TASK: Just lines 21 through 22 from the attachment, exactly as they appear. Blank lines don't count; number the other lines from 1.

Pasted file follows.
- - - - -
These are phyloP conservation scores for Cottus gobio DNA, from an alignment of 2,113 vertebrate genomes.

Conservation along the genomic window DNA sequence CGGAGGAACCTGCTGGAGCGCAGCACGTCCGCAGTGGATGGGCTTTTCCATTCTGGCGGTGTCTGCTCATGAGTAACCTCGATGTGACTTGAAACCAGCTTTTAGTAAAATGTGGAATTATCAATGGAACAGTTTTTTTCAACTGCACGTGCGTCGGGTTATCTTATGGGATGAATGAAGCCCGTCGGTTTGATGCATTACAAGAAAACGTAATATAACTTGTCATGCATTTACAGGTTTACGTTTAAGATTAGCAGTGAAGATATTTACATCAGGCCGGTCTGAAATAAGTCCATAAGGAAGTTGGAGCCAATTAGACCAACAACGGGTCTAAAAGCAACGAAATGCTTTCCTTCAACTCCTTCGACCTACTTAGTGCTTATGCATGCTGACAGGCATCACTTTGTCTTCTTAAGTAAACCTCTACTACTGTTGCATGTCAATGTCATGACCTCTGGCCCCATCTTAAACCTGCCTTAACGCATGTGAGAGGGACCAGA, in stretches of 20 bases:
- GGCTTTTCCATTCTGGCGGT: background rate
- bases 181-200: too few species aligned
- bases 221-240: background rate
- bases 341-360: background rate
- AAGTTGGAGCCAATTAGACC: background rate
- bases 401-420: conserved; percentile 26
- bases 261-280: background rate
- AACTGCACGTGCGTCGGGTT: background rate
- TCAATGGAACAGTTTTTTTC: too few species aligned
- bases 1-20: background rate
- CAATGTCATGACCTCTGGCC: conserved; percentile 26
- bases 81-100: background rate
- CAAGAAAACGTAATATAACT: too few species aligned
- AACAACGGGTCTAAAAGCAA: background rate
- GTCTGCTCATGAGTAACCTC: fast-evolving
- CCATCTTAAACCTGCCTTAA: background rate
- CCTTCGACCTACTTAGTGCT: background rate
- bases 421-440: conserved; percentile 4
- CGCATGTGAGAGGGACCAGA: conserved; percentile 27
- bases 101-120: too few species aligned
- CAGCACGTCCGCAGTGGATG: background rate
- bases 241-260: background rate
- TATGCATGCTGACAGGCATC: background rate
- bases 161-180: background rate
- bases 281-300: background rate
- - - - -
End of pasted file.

- CGCATGTGAGAGGGACCAGA: conserved; percentile 27
- bases 101-120: too few species aligned